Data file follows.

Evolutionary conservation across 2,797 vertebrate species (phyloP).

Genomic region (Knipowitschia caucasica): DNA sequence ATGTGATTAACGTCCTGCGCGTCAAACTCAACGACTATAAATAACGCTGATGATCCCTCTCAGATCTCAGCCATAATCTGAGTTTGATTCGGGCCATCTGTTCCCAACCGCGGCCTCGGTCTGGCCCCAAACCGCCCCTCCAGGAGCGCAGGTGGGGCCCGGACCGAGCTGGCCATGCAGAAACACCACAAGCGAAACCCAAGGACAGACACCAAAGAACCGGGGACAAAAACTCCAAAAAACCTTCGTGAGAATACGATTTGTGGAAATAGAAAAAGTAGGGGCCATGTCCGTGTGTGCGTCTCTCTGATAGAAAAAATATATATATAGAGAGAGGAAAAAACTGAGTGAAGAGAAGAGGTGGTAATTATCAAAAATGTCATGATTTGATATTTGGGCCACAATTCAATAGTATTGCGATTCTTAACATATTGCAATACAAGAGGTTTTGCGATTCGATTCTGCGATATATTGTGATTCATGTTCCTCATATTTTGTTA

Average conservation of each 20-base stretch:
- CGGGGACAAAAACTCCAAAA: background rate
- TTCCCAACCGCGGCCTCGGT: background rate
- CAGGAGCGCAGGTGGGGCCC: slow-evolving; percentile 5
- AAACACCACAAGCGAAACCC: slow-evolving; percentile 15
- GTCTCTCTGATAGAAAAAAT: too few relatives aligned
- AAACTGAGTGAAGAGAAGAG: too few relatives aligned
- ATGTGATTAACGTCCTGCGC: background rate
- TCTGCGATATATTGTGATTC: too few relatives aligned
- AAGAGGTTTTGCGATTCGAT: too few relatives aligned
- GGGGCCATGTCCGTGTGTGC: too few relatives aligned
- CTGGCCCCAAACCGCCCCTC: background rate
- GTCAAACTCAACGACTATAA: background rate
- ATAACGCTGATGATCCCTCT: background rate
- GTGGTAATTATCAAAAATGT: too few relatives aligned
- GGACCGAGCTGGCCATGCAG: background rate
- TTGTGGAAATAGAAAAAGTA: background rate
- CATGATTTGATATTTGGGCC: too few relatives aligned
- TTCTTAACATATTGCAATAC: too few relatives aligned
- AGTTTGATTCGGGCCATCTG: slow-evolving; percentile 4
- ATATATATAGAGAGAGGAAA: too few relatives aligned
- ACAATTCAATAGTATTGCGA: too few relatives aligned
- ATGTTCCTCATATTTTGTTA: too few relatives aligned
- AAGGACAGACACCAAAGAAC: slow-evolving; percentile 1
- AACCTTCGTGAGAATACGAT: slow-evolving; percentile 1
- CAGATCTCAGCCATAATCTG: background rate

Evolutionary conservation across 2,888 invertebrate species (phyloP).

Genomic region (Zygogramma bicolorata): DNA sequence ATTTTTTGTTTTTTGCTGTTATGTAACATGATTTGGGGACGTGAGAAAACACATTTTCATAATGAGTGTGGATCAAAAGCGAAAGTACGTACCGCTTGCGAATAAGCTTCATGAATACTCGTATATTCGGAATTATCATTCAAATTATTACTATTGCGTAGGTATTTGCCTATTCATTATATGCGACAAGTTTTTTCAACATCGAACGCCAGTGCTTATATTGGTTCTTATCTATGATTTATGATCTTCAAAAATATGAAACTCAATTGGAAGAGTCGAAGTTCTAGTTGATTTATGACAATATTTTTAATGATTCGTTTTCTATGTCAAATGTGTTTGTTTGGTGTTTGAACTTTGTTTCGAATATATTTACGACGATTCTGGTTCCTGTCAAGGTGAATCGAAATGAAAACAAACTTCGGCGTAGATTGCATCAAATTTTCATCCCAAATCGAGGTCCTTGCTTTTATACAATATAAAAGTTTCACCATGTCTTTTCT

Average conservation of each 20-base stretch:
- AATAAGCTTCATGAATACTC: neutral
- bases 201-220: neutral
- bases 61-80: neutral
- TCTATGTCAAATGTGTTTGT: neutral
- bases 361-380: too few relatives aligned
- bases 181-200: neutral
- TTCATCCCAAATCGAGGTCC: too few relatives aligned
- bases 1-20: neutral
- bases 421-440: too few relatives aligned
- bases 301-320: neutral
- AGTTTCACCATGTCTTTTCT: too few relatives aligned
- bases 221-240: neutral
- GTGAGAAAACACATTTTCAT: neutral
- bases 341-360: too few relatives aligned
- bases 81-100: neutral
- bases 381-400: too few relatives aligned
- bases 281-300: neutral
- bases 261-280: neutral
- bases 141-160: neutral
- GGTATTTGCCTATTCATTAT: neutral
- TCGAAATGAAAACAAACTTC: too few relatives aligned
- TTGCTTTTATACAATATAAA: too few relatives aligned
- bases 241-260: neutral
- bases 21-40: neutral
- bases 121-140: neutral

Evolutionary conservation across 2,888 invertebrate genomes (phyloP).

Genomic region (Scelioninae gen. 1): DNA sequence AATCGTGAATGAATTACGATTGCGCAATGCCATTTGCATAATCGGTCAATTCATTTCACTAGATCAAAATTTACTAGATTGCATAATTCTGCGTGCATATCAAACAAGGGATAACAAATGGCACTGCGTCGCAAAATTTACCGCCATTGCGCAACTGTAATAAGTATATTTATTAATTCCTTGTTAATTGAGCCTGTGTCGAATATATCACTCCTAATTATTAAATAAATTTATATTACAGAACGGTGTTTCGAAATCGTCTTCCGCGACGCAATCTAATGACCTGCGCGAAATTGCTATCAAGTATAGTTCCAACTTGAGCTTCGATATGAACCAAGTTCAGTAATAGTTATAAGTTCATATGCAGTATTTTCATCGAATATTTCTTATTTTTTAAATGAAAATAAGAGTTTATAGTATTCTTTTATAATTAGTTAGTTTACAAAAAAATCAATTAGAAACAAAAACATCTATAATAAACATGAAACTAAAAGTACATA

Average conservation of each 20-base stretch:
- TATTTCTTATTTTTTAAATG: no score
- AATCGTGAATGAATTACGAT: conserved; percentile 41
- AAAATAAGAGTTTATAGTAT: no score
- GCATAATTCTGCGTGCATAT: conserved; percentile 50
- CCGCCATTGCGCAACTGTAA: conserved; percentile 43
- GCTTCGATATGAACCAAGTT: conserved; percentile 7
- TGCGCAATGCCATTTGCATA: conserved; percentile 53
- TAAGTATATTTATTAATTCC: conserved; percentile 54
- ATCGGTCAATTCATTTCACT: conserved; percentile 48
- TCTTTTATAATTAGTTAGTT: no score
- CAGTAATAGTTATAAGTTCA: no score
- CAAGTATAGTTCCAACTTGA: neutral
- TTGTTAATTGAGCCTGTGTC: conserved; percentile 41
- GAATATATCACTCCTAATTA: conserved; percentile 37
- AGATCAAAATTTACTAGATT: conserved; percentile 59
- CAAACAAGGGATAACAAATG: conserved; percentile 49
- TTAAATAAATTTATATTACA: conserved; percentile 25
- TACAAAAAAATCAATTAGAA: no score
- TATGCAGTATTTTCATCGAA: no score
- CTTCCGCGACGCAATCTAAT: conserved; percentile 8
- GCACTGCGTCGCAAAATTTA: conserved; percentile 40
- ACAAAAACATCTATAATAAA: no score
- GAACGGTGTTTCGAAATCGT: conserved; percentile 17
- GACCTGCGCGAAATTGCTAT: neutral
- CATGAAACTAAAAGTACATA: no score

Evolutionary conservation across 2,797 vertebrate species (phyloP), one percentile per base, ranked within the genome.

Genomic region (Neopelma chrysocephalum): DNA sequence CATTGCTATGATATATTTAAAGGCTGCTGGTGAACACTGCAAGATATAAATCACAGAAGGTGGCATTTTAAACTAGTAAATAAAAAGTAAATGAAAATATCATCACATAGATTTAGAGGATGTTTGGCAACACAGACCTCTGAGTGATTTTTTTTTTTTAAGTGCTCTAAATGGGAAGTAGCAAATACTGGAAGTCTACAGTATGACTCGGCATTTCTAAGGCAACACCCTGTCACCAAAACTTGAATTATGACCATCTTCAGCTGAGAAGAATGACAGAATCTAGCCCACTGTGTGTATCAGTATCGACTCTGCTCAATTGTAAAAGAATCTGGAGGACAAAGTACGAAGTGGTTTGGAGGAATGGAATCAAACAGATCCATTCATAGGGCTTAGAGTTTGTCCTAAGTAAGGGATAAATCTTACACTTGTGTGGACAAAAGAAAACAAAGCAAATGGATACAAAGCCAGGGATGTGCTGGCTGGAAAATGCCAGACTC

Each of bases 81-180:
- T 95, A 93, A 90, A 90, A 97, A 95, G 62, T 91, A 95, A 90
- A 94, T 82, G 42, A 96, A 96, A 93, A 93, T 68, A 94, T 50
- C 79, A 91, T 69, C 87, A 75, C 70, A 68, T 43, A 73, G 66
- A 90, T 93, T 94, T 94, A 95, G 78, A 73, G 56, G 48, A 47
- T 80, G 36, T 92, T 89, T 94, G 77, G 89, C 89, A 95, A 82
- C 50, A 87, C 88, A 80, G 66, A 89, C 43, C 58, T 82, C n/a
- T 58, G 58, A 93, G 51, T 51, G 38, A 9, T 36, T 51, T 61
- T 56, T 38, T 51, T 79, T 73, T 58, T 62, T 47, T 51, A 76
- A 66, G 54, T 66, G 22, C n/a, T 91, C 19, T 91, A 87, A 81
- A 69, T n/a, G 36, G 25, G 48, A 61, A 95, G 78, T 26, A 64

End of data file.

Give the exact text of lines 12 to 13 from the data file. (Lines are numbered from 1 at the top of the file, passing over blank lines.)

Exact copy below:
- AAGAGGTTTTGCGATTCGAT: too few relatives aligned
- GGGGCCATGTCCGTGTGTGC: too few relatives aligned